PaganSquare


PaganSquare is a community blog space where Pagans can discuss topics relevant to the life and spiritual practice of all Pagans.

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Recent blog posts
Can you work with the Internet as a spirit?

Recently, one of my readers asked me an intriguing question. She wanted to know if the internet could be a spirit in its own right, a deity that could be worked with. She had done some work on her own and that work seemed to say yes, but she was curious about my perspective on it, so I figured i'd share it through an article.

The first time I got on the internet, it was 1995. I was in my last year of high school and I got to use a computer for the first time and access the world wide web (as it was known back then). Why do I share that with you? Because I didn't grow up with the internet. I had to adapt to it. I fortunately did so, while I was still a teenager, and to be honest I took to the internet like a fish takes to water.

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  • Anthony Gresham
    Anthony Gresham says #
    I tend to think of cyberspace as a biome like grasslands, deserts, and temperate forests are biomes.
  • Taylor Ellwood
    Taylor Ellwood says #
    That's anther good way to describe it.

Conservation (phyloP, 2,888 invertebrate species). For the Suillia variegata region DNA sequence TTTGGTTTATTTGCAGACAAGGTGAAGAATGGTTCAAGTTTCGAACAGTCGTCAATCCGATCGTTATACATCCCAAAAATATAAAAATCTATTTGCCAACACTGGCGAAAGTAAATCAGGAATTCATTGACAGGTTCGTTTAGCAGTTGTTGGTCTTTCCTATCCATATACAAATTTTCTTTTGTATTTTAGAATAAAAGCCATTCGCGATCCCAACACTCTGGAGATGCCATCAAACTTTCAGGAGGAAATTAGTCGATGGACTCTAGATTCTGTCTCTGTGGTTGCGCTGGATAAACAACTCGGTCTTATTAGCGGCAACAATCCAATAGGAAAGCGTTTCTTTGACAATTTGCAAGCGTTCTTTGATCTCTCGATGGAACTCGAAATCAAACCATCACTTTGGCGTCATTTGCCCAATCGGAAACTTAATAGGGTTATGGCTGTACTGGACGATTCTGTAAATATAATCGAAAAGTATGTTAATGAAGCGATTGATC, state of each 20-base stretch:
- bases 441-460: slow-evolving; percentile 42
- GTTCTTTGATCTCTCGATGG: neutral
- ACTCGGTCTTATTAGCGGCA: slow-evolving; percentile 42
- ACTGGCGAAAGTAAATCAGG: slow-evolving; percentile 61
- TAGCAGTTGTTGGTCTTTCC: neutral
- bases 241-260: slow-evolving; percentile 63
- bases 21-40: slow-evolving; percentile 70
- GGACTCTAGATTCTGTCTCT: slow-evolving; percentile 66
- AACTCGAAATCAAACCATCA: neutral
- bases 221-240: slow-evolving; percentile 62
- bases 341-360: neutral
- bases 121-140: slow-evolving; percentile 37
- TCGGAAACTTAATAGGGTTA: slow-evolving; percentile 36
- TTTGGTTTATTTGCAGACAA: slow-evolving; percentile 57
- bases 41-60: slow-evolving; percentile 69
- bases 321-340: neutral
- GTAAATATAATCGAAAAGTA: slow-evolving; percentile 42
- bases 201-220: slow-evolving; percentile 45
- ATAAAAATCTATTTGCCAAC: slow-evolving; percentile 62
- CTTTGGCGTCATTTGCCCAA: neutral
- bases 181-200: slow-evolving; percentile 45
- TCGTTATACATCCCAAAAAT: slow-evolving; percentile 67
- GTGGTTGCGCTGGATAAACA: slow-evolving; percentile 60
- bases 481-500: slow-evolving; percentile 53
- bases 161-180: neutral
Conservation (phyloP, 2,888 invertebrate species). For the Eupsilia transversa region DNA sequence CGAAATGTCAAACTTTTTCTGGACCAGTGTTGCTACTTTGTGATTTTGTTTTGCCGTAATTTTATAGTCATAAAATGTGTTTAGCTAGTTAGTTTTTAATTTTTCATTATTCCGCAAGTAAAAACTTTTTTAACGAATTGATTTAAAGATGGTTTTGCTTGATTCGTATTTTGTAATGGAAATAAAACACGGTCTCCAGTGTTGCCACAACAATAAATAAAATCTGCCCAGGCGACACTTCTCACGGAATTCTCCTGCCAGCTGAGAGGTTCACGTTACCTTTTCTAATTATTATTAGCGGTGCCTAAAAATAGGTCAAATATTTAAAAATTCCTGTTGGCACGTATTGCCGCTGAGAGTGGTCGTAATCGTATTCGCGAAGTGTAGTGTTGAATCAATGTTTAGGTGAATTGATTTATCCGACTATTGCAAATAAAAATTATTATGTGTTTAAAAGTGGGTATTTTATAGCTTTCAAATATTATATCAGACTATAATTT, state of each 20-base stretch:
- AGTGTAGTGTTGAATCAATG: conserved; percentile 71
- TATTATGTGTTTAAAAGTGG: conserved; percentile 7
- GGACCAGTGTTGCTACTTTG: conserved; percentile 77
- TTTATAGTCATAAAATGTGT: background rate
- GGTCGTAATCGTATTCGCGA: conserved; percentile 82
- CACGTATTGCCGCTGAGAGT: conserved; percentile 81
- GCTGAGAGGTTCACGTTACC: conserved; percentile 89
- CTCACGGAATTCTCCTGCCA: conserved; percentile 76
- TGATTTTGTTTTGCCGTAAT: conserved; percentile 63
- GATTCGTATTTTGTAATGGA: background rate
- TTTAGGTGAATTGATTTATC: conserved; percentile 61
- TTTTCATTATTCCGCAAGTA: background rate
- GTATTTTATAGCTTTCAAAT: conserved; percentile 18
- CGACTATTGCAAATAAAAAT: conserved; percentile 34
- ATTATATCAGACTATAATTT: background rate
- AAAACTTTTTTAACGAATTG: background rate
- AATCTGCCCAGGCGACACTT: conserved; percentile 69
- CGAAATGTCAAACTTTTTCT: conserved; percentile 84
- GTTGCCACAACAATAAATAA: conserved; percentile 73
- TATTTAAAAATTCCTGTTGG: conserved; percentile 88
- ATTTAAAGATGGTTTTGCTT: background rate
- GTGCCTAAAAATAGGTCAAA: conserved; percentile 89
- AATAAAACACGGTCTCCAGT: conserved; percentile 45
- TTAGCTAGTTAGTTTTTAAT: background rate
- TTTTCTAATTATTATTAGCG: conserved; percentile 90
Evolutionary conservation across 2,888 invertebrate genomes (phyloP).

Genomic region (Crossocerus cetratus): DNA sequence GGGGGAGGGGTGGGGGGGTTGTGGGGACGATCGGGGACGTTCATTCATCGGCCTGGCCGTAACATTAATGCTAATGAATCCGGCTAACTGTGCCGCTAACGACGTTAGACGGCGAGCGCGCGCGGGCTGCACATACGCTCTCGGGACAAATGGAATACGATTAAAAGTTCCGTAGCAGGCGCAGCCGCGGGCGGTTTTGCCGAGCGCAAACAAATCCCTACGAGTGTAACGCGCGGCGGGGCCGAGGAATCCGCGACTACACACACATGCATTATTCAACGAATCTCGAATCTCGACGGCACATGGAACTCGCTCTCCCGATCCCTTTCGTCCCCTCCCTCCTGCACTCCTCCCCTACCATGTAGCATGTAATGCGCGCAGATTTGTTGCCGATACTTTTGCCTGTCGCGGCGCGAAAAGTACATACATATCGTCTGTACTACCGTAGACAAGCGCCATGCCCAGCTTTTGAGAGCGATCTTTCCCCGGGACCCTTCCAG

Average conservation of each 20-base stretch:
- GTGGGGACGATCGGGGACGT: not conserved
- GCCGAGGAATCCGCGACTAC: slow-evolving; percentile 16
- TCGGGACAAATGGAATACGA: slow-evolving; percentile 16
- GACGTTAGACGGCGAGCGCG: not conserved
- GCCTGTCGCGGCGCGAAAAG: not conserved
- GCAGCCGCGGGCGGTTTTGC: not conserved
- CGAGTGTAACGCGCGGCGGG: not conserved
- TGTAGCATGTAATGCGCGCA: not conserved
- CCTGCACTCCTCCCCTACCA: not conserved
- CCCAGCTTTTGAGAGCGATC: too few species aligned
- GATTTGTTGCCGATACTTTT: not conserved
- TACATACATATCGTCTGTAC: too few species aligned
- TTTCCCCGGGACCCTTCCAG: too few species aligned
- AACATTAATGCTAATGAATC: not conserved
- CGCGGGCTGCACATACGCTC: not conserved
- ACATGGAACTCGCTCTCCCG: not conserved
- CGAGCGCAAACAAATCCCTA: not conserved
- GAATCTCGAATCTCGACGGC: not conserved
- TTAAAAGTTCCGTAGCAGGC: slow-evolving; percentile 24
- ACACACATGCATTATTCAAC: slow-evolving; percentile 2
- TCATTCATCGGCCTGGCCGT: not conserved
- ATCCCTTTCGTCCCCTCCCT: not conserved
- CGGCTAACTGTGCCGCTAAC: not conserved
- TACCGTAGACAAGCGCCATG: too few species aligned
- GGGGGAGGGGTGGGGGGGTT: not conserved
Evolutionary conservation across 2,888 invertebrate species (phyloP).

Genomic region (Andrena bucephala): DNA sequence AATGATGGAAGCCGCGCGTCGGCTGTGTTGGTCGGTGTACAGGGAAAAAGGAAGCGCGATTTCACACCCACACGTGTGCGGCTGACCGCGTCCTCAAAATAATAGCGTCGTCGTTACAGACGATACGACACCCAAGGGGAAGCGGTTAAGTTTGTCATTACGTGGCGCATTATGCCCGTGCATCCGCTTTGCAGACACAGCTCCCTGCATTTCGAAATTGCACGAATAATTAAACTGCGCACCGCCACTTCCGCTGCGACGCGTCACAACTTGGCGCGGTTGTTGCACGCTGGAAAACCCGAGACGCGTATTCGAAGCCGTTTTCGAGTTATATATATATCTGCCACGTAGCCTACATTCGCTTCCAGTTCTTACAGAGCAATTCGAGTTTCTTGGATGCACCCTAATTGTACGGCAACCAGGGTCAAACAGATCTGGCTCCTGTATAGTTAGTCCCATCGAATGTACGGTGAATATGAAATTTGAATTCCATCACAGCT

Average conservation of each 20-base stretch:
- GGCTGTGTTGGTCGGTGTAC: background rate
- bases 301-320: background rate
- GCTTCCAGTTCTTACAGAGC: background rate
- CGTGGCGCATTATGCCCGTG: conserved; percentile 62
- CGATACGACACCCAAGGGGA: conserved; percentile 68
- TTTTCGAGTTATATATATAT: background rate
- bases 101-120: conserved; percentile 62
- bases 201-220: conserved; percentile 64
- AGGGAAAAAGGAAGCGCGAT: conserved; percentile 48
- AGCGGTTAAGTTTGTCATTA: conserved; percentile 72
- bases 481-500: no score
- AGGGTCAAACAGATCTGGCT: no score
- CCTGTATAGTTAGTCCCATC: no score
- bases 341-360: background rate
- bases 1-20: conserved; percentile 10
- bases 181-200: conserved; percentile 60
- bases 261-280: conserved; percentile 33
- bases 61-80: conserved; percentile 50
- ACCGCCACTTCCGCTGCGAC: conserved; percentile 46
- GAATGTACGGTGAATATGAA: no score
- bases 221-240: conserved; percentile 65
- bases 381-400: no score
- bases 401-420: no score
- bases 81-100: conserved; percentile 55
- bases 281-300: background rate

Posted by on in Culture Blogs
Stag Rune

Apparently, they hadn't changed the marquee since Holy Week.

He died for you, it read.

Well, there's the difference between the Old Ways and the New, I think, driving past: It's all in the tense.

One's about sin.

The other, food.

The Horned dies to feed us every day.

If he didn't, we'd starve.

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  • Anne Forrester
    Anne Forrester says #
    "He dies for you" --really beautiful thoughts here. Thanks so much!
Room for Vegan Paganism within existing traditions

            I have come to think of Vegan Paganism as my own personal form of eclectic Neo-paganism. However, most of us study within or practice within broader traditions. I thought it might be interesting to look at the traditions I have come across that helped me in my eclectic Vegan Paganism. I'm sure readers will identify others.

 

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Posted by on in Culture Blogs

Nabu is one of the most important Mesopotamian deities.  His name can be interpreted to mean brilliant, one-who-names, announcer, or herald. Associated with Apollo by the Greeks, Mercury by the Romans, and Thoth by the Egyptians, he was the scribe and minister of Marduk, head of the pantheon.

 b2ap3_thumbnail_Nabu-Lawrie-Highsmith.jpg

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  • Anthony Gresham
    Anthony Gresham says #
    I remember reading an article in Biblical Archaeology Review about a site that might contain a third temple to Yaho, the god of Is
  • Melia/Merit Brokaw
    Melia/Merit Brokaw says #
    Interesting! A great example of eclecticism. I agree.

Posted by on in SageWoman Blogs
The Magic of Dandelions